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A class of HIV drugs might protect against Alzheimer’s


Jim Allen:

Aidsmap article in full:

In Brief:

--- Quote ---A cohort of people with HIV who took NRTIs (a class of HIV drugs) as part of HIV treatment showed lower rates of Alzheimer’s disease than people without HIV.

Nucleoside reverse transcriptase inhibitors (NRTIs) are a class of drugs that block HIV’s RT enzyme. Since HIV’s RT is similar to the RTs produced in our cells, these same drugs may have the potential to block them too, possibly protecting against Alzheimer’s disease.

The researchers collected data on three cohorts of people – those with HIV taking NRTIs; those with HIV either on an NRTI-free regimen or off treatment; and a third cohort who were not living with HIV nor taking NRTIs. They followed up each cohort for two years and nine months to see whether NRTIs reduced the rate of Alzheimer’s.

The data came from a large number of people, which reduces the likelihood of these findings being a chance event. Over 46,000 people were included in the cohort of those with HIV on NRTI-containing regimens. There were 33,000 people in the cohort of people with HIV not taking NRTIs and 151,000 people in the cohort without HIV and not taking NRTIs.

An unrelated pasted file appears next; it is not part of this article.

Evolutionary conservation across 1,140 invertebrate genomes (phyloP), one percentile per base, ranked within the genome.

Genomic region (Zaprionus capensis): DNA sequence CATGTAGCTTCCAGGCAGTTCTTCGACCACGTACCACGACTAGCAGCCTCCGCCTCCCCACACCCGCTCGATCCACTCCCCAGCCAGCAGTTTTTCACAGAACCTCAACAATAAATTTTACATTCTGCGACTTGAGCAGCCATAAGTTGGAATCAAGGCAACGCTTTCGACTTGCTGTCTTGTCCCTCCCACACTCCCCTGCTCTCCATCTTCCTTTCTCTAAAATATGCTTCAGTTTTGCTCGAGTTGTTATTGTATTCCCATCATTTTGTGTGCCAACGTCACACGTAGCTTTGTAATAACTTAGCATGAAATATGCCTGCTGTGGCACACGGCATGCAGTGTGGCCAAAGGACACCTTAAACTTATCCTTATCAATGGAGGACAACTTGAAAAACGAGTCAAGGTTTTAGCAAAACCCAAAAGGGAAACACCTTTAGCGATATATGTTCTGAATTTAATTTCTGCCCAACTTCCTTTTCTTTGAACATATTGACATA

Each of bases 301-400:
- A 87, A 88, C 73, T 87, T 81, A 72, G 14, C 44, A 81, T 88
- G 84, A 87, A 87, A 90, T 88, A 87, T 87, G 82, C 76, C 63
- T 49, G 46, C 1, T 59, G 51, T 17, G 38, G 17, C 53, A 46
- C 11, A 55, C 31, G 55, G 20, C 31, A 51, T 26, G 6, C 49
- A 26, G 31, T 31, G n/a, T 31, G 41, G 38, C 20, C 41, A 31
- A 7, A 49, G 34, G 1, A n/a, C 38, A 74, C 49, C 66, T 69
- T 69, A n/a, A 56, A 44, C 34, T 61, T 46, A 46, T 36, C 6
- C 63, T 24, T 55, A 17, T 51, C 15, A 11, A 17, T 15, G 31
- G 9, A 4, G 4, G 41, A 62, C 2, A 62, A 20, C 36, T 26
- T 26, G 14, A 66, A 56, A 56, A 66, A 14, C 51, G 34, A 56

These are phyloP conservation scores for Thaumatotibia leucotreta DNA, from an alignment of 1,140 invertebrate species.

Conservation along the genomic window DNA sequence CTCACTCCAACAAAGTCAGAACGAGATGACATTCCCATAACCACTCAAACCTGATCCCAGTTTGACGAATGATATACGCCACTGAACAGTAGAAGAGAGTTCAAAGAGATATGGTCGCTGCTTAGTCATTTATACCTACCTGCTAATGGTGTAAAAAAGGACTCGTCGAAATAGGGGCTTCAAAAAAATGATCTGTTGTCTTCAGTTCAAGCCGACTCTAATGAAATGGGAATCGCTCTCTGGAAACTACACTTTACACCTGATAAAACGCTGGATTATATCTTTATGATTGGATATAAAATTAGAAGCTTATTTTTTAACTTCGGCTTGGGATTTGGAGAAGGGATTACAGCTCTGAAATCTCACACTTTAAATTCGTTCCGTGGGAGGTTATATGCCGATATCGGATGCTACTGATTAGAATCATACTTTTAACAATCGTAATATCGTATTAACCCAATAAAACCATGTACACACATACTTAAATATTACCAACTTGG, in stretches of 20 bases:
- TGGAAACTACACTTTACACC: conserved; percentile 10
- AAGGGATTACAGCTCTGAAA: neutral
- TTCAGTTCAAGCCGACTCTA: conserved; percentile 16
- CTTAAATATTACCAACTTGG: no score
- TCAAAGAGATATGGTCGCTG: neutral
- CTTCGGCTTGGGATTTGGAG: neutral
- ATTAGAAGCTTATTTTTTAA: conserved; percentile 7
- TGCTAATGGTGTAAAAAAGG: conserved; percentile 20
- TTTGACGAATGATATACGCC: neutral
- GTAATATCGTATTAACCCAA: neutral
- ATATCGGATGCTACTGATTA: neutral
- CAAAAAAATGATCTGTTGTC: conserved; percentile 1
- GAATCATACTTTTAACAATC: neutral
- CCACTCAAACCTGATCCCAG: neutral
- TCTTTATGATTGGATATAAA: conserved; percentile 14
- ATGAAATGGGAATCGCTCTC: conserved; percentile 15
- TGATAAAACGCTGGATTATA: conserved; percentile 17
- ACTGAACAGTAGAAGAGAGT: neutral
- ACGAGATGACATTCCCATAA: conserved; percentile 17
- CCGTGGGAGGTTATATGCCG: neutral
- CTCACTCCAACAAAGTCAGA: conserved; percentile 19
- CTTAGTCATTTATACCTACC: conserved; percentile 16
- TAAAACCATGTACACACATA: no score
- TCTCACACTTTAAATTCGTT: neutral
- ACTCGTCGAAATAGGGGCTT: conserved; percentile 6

During the two years and nine months of follow-up, the rate of developing Alzheimer’s was lowest in the first cohort – people with HIV on an NRTI-containing regimen. In this cohort only 2.46 in 1000 people developed Alzheimer's disease.

In the second cohort of those with HIV either on an NRTI-free regimen or off treatment the rate of Alzheimer’s was higher compared to the first cohort, but still lower than the third cohort of those without HIV. However, the difference between this cohort and those without HIV became insignificant when age and sex were added to the analysis. In this cohort the rate of Alzheimer’s was 3.55 in 1000 people.

The third cohort had the highest rate of Alzheimer’s at 6.15 in 1000 people.

Interestingly, a further analysis of the first cohort revealed an increased rate of Alzheimer’s in those taking protease inhibitors (another class of HIV drugs) alongside their NRTIs. However, the difference was not statistically significant and it would be early to make any conclusions.

Last but not least, this was a retrospective study (one that collects data on the past medical records of people). Besides, it has a set of limitations such as a relatively short follow-up period and non-ideal match between cohorts with regards to age and sex. Randomised controlled studies would be required to get a more definitive answer to whether NRTIs protect against Alzheimer’s disease in people without HIV.
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Jim Allen:
Previous related topics.
HIV Treatment Mitigates Risk of Early Onset Alzheimer’s Disease

HIV Medication Epivir Could Possibly Treat Alzheimer’s


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